Struggles for LGBT rights and the security of sexual and gender minorities are ongoing, urgent concerns across the world. For students, scholars, and activists who work on these and related issues, this handbook provides a unique, interdisciplinary resource. In chapters by both emerging and senior scholars, the Oxford Handbook of Global LGBT and Sexual Diversity Politics introduces key concepts in LGBT political studies and queer theory. Additionally, the handbook offers historical, geographic, and topical case studies contexualized within theoretical frameworks from the sociology of sexualities, critical race studies, postcolonialism, indigenous theories, social movement theory, and international relations theory. It provides readers with up-to-date empirical material and critical assessments of the analytical significance, commonalities, and differences of global LGBT politics. The forward-looking analysis of state practice, transnational networks, and historical context presents crucial perspectives and opens new avenues for debate, dialogue, and theory.

LGBT Activism and the Making of Europe

Author:Phillip Ayoub,David Paternotte

Publisher:Springer

ISBN:1137391766

Total Pages:245

Viewed:1941

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Books Description:

This book explores the alleged uniqueness of the European experience, and investigates its ties to a long history of LGBT and queer movements in the region. These movements, the book argues, were inspired by specific ideas about Europe, which they sought to realize on the ground through activism.

After Marriage Equality

Author:Carlos A. Ball

Publisher:NYU Press

ISBN:1479809055

Total Pages:368

Viewed:1872

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Books Description:

In persuading the Supreme Court that same-sex couples have a constitutional right to marry, the LGBT rights movement has achieved its most important objective of the last few decades. Throughout its history, the marriage equality movement has been criticized by those who believe marriage rights were a conservative cause overshadowing a host of more important issues. Now that nationwide marriage equality is a reality, everyone who cares about LGBT rights must grapple with how best to promote the interests of sexual and gender identity minorities in a society that permits same-sex couples to marry. This book brings together 12 original essays by leading scholars of law, politics, and society to address the most important question facing the LGBT movement today: What does marriage equality mean for the future of LGBT rights? After Marriage Equality explores crucial and wide-ranging social, political, and legal issues confronting the LGBT movement, including the impact of marriage equality on political activism and mobilization, antidiscrimination laws, transgender rights, LGBT elders, parenting laws and policies, religious liberty, sexual autonomy, and gender and race differences. The book also looks at how LGBT movements in other nations have responded to the recognition of same-sex marriages, and what we might emulate or adjust in our own advocacy. Aiming to spark discussion and further debate regarding the challenges and possibilities of the LGBT movement’s future, After Marriage Equality will be of interest to anyone who cares about the future of sexual equality.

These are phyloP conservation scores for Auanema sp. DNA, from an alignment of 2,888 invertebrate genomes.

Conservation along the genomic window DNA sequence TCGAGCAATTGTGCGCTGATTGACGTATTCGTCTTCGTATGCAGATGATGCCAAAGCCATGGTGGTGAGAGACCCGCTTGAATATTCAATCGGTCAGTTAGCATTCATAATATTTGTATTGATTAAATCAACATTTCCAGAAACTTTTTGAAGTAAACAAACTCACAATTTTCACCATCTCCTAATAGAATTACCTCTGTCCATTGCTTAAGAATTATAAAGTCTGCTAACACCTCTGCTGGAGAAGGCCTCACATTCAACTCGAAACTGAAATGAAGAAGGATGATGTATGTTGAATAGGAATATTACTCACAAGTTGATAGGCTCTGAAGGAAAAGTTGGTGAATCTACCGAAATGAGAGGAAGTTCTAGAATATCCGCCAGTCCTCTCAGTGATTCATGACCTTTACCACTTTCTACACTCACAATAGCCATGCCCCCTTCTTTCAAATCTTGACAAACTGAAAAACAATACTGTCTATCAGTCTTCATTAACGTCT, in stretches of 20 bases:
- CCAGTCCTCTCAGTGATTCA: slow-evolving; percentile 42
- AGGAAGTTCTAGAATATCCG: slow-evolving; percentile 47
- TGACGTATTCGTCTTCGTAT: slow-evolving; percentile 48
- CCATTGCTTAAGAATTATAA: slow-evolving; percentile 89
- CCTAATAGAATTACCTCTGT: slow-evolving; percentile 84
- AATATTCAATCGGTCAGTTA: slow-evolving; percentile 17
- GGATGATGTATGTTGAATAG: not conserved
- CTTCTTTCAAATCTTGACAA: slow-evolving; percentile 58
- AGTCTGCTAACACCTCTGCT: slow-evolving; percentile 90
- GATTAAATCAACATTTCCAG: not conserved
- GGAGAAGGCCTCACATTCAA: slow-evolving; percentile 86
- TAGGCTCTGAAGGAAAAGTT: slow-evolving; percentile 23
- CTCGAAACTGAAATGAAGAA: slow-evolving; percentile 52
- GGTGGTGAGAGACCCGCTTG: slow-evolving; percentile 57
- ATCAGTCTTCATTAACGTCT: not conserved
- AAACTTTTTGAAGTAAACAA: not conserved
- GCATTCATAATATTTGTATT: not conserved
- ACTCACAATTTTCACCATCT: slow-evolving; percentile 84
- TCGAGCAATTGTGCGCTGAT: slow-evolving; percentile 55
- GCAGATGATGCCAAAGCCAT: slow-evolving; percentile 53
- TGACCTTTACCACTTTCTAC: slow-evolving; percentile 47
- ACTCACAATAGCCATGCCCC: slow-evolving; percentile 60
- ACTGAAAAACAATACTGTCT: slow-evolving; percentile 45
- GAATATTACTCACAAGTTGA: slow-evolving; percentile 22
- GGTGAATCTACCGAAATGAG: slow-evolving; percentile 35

The Gay Rights Movement

Author:Eric Braun

Publisher:Lerner Publications ™

ISBN:1541536967

Total Pages:32

Viewed:579

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Books Description:

A lot has changed throughout the history of the gay rights movement. In 1969, the Stonewall Riots brought light to a movement that would later establish gay pride parades and persist in the fight for same-sex marriage. But allies and LGBTQ+ community members are still fighting for progress today. What are the gay rights movement's main concerns today? And what challenges has the movement faced? Learn about the key people and events that have paved the way for the modern gay rights movement and how members from the LGBTQ+ community have joined the cause to advocate for equal rights.

The Uses and Misuses of Human Rights

Author:G. Andreopoulos,Z. Arat

Publisher:Springer

ISBN:1137408340

Total Pages:244

Viewed:1990

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Books Description:

This volume focuses on challenges to the effective and proper use of human rights and tries to identify, through a series of case studies, strategies and contexts in which human rights advocacy can work in favor of human rights, as well as situations in which such advocacy may backfire, or unintentionally cause harm.